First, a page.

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Summer 2002: Digging Up the Past

Posted by Joellen Kemp 10/20/2016 11:28:03 AM

Paleontology's determined pursuit of the elusive mosasaur - the 'T-Rex' of the ancient ocean - took a new turn last summer when nearly 100 eco-tourists descended on the Pembina Gorge in northeast North Dakota to become amateur scientists digging for fossilized marine bones.

 

Unique to this enterprise was the genuine welcome of people of nearly all ages and stages of life. No previous excavation experience was required. The only real requisite for those who signed on was a willingness to learn and a determination to dig.

 

Leading the 10-day program was Dr. John Hoganson, paleontologist with the North Dakota Geological Survey in Bismarck, and Melanie Thornberg, owner of Dakota Adventures in Walhalla, N.D. Their efforts combine to ensure the week's guests are well prepared and well cared for as they experience their adventurous dreams. In turn, their guests' "vacation" efforts contribute to the excavation of valuable fossils for the Geological Survey and to tourism development in the gorge.

 

Teen-agers and grandmas, lawyers and college students all begin their dig at the same place - a short classroom hour at the Forestwood Inn in Walhalla.

 

"Most of the people who come on these digs have never done this before," says Hoganson. "We take part of the first morning to explain how to dig and what they should be looking for. Some are afraid of destroying the bones. We talk about that a little bit. I usually tell them we've all broken things at times. That's why they made Superglue."

 

Hoganson's directions give each excavator a short course on what to look for when sifting through the rock layers and how to dig out fossils successfully.

 

Cyndy Lewis, a psychologist from St. Joseph, Mich., on her first dig in North Dakota, says, "They explain everything from A to Z. It makes you feel really comfortable. And they don't make you feel like some kind of dodo. Next year if I can, I'll bring my son back here for another dig."

 

 

By mid-morning of the first day, each group is standing on a carved ledge on a shale hillside overlooking the peaceful Pembina Gorge ready to dig up some bones. Thornberg is busy handing out materials and chatting with group members. "Don't forget hats and sunscreen," she says as she works through the lineup. "And remember, no bones, no food!" Amid the laughter and friendly banter, the work gloves, kneeling pads, brushes, picks, trowels, miniature shovels and other tools are passed around. Finally, the dirt begins to fly.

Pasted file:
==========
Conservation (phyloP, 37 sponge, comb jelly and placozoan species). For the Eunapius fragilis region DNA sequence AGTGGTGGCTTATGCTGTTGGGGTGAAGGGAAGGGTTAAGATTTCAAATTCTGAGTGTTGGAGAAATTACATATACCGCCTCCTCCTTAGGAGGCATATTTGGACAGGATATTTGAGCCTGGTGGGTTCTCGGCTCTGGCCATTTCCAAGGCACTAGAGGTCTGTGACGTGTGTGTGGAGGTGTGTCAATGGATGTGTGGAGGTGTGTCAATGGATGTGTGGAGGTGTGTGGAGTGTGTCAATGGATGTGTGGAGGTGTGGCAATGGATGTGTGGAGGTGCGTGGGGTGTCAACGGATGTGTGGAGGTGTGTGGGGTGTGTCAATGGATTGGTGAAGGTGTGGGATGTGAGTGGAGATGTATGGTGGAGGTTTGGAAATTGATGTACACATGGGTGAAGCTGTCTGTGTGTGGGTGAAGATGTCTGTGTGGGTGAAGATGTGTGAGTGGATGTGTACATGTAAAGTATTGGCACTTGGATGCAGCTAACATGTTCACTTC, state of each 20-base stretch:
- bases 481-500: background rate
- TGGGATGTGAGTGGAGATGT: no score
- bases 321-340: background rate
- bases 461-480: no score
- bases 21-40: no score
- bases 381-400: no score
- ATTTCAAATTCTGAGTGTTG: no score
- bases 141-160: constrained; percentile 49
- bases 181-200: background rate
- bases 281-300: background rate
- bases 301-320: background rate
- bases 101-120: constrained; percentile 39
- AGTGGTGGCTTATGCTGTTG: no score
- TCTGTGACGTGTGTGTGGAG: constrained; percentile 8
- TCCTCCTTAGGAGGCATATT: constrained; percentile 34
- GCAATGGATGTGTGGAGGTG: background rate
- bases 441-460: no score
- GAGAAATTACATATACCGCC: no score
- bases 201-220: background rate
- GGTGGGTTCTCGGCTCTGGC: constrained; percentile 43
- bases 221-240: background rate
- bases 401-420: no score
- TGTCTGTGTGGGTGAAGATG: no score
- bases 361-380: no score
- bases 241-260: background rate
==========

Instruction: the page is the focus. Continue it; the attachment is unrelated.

An air of excitement and expectation brings each group together in a common quest for scientific experience. Somewhere deep beneath the shale - or perhaps as close as their fingertips - lie fossilized remains of marine life from more than 80 million years ago. The excavation site is located near the edge of the ancient Pierre Sea, part of a vast, Cretaceous period ocean once covering most of North Dakota. The site overlooks the Pembina Gorge, a deep valley cut by the Pembina River through Cretaceous rock and glacial sediments laid down during the last ice age.

 

As digging goes deep and group members get to know each other, conversation along the ledge ebbs and flows. Chatter includes bits and pieces about kids, neighborhoods and work mixed with jargon related to digging. "I found a tooth thingie!" calls one young digger.

 

"Some bone has been found down here, if you want to look at it," confirms Hoganson. "It could be part of a mosasaur jaw line."

 

With that some of the group resumes digging with renewed vigor. "I already found a vertebrae!" says 10-year-old Kelsey Leake of Emerado, N.D. Kelsey, her brother, Kelby, and their mother, Diane, came on the dig because "these kids have been into dinosaurs since they were old enough to talk." Others, like Lewis, continue to pick away at the hillside in a more relaxed fashion. Says Lewis, "I don't really care if I find anything...at least I'm not working. I'm not at my desk."

 

While his diggers are at work, Hoganson continually moves back and forth along the ridge, stopping to talk, lending advice and keeping everyone focused. "Most of the people who come on these digs are very interesting people," says Hoganson, "so it's a lot of fun not only to talk about this work, but their work too."